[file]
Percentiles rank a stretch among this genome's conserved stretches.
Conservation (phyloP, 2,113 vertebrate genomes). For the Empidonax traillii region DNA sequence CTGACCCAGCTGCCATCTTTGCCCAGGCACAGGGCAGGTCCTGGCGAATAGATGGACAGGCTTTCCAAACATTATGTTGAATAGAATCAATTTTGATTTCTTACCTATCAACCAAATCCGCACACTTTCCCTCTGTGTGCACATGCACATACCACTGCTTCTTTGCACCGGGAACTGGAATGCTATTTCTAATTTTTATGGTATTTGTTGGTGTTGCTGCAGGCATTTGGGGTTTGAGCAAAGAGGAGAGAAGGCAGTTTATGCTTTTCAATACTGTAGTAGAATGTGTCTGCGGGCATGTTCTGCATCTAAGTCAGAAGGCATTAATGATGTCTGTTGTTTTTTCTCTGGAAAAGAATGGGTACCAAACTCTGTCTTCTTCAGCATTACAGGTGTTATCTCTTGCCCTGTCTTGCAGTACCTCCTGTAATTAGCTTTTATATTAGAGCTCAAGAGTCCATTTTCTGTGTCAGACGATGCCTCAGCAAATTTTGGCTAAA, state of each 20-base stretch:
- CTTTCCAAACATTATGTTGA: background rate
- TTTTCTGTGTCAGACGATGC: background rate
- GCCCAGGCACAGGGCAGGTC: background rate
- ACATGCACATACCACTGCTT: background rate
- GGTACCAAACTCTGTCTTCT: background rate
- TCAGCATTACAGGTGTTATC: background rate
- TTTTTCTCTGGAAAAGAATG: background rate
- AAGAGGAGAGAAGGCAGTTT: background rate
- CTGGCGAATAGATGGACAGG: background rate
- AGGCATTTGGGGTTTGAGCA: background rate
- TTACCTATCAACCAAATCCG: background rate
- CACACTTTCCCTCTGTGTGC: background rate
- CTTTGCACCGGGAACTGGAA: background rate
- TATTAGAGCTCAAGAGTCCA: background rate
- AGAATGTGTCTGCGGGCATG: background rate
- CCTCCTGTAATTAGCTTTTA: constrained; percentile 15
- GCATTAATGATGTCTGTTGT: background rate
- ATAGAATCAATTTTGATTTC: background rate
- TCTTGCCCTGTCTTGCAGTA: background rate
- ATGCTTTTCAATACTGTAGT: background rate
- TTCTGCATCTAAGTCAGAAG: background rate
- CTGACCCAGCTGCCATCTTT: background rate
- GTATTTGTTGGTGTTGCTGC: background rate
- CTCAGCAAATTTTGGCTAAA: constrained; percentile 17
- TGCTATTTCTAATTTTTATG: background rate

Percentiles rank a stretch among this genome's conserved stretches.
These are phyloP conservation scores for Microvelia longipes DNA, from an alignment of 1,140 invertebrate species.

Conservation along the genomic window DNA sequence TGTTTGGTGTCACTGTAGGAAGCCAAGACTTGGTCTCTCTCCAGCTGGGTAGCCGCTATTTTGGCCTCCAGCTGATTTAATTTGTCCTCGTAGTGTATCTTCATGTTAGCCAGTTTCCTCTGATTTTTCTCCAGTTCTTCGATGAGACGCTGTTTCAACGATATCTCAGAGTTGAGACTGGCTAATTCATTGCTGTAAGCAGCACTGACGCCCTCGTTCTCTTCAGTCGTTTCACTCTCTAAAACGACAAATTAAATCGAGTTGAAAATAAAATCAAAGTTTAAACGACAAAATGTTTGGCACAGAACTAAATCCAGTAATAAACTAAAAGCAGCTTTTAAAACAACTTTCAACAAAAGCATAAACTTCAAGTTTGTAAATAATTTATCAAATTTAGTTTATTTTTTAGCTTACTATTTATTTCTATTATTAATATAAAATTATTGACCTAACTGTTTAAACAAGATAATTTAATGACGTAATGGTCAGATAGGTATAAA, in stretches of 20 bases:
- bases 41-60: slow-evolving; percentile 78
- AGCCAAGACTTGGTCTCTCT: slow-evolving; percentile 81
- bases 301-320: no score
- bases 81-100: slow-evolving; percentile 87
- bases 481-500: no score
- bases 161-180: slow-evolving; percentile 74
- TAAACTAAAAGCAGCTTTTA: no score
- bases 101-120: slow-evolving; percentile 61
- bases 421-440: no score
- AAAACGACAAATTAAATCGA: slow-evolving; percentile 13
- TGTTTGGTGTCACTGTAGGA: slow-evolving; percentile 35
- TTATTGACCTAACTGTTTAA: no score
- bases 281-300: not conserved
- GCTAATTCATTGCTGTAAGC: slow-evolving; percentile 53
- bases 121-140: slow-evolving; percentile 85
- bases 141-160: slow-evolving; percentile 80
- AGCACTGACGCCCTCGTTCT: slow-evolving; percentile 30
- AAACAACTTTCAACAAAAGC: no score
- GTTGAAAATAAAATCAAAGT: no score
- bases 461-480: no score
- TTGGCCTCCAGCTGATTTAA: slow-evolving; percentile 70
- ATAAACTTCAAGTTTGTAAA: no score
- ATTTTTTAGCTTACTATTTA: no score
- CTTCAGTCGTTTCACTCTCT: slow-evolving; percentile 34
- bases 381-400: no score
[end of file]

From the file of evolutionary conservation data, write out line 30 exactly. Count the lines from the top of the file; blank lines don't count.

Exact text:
Conservation along the genomic window DNA sequence TGTTTGGTGTCACTGTAGGAAGCCAAGACTTGGTCTCTCTCCAGCTGGGTAGCCGCTATTTTGGCCTCCAGCTGATTTAATTTGTCCTCGTAGTGTATCTTCATGTTAGCCAGTTTCCTCTGATTTTTCTCCAGTTCTTCGATGAGACGCTGTTTCAACGATATCTCAGAGTTGAGACTGGCTAATTCATTGCTGTAAGCAGCACTGACGCCCTCGTTCTCTTCAGTCGTTTCACTCTCTAAAACGACAAATTAAATCGAGTTGAAAATAAAATCAAAGTTTAAACGACAAAATGTTTGGCACAGAACTAAATCCAGTAATAAACTAAAAGCAGCTTTTAAAACAACTTTCAACAAAAGCATAAACTTCAAGTTTGTAAATAATTTATCAAATTTAGTTTATTTTTTAGCTTACTATTTATTTCTATTATTAATATAAAATTATTGACCTAACTGTTTAAACAAGATAATTTAATGACGTAATGGTCAGATAGGTATAAA, in stretches of 20 bases: